Baseball lost one of the good ones this week when Tony Gwynn lost his battle with cancer. Gwynn leaves behind a legacy as one of the game's greatest hitters, amassing over 3100 hits with a career batting average of .338 over 2440 games. Gwynn also excelled out of the batter's box by collecting five Gold Glove Awards and swiping 315 bases (the vast majority in the first half of his career). Gwynn is also viewed as nothing short of a consummate professional as well as a kind gentleman. He will surely be missed.
But this post isn't an attempt to try to put his achievements into perspective; rather it is an attempt to explain how he racked so many hits. Gwynn is famously known for his ability to go the other way. He used his refined left-handed stroke to slice balls in the "5.5" hole for countless singles. It is really a shame the data for hitting to all fields wasn't tracked during his time, because I would love to see how many of Gwynn's 2378 singles were to left field. Video pre-2000 is hard to find and often low quality, but I found a couple swings that we can use to get a feel for his approach for hitting.
If you are looking for an example of a simple swing, it is Gwynn. No extra movements. Very repeatable. Really focus on the rotation of the shoulders. As I pointed out in this article, hitters adjust the angle of the bat to hit the other way by limiting the amount of shoulder rotation. Gwynn decelerates his shoulder rotation to allow the bat to cast out and remain open to hit the ball the other way.
Here are a few more stills of Gwynn at contact.
Even Gwynn's statue outside Petco Park illustrates his technique.
Late in Gwynn's career he had a slight shift in his hitting philosophy. After conversations with Ted Williams (he of pull everything mentality) Gwynn began trying to pull the ball more, especially on pitches on the inner third. In 1997 he posted his arguably best season by hitting .372 with a career high 17 home runs. Gwynn also had a career high in RBIs with 119, after never exceeding 90. A perfect example of his refined approach was this bomb of a home run against the Yankees in the 1998 World Series.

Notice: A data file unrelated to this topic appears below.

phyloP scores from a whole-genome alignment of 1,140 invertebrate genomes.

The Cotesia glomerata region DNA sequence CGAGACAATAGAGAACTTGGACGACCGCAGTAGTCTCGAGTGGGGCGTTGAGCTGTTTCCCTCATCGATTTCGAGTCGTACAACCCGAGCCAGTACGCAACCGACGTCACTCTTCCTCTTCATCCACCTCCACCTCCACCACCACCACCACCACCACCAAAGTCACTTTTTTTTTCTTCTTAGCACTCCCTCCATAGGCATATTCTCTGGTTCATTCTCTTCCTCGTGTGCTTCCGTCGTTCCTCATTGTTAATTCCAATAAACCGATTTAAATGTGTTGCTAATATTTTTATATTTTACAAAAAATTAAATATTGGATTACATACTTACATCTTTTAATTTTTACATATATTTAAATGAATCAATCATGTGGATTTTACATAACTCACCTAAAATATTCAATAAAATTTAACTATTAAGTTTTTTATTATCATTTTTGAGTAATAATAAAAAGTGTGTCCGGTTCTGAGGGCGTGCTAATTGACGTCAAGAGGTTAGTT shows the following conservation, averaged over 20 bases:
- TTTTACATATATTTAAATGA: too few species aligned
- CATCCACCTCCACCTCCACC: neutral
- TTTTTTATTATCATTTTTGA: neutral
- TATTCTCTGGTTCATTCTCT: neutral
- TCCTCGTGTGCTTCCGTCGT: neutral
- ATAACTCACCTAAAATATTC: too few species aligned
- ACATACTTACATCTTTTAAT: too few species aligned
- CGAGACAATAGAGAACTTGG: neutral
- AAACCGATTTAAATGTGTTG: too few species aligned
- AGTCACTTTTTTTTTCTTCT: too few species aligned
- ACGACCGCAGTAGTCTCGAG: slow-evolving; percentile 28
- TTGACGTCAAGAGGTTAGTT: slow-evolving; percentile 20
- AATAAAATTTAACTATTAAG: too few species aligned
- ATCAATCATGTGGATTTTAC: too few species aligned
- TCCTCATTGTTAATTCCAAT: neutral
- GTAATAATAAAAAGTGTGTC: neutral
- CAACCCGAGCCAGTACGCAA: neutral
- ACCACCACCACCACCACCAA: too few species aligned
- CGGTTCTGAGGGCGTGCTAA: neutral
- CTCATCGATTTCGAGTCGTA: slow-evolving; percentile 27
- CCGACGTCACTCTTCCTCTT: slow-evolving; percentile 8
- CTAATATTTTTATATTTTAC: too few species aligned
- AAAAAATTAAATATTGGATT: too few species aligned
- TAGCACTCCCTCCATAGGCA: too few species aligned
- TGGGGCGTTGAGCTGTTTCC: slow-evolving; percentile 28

Age and injuries derailed his final three seasons in San Diego. It would have been interesting to see a couple more years of production given the mindset of pulling the inside pitch and going the other way on the outside pitch.
The advanced metrics have taken a little shine off Gwynn's stats- his career wRC+ of 132 ranks 115th all-time (of hitters with 5000 PA). A terrific mark for sure, but probably not 97% of first ballots. I would have loved to see what could have happened if he had started talking with Ted Williams sooner. In his book The Art of Hitting Gwynn says the 5.5 hole was his bread and butter, but probably should have looked to pull more pitches earlier in his career.
On a pure technical standpoint, I love Gwynn's swing. He is perfect example of how to hit to the opposite field. I would caution hitters in trying to go the other way as much as Gwynn however. If you aren't blessed with his vision and hand-eye coordination, a lot of those balls hit the other way are lazy flyballs.
But Gwynn was blessed with great hand-eye coordination. As well as terrific athleticism. And he honed his craft becoming arguably the best contact hitter ever. That's a recipe for a great ballplayer if there ever was one.
As someone who loves to talk hitting, I had a crazy dream of someday (somehow) talking hitting with Gwynn. Unfortunately that ship sailed. But I did get to listen to him call a few Padres games when I lived in San Diego. One night the viewers got a small look into the mind of a Hall of Fame hitter. San Diego hitter Kevin Kouzmanoff lined a hard hit ball right to the third baseman for an out. The analyst remarked, "Kouz hit it hard, can't ask anything more of him there, right Tony?" To which Gwynn remarked, "He hit it hard, but they've had a man there for 200 years."
Kouz should have gone for the 5.5 hole.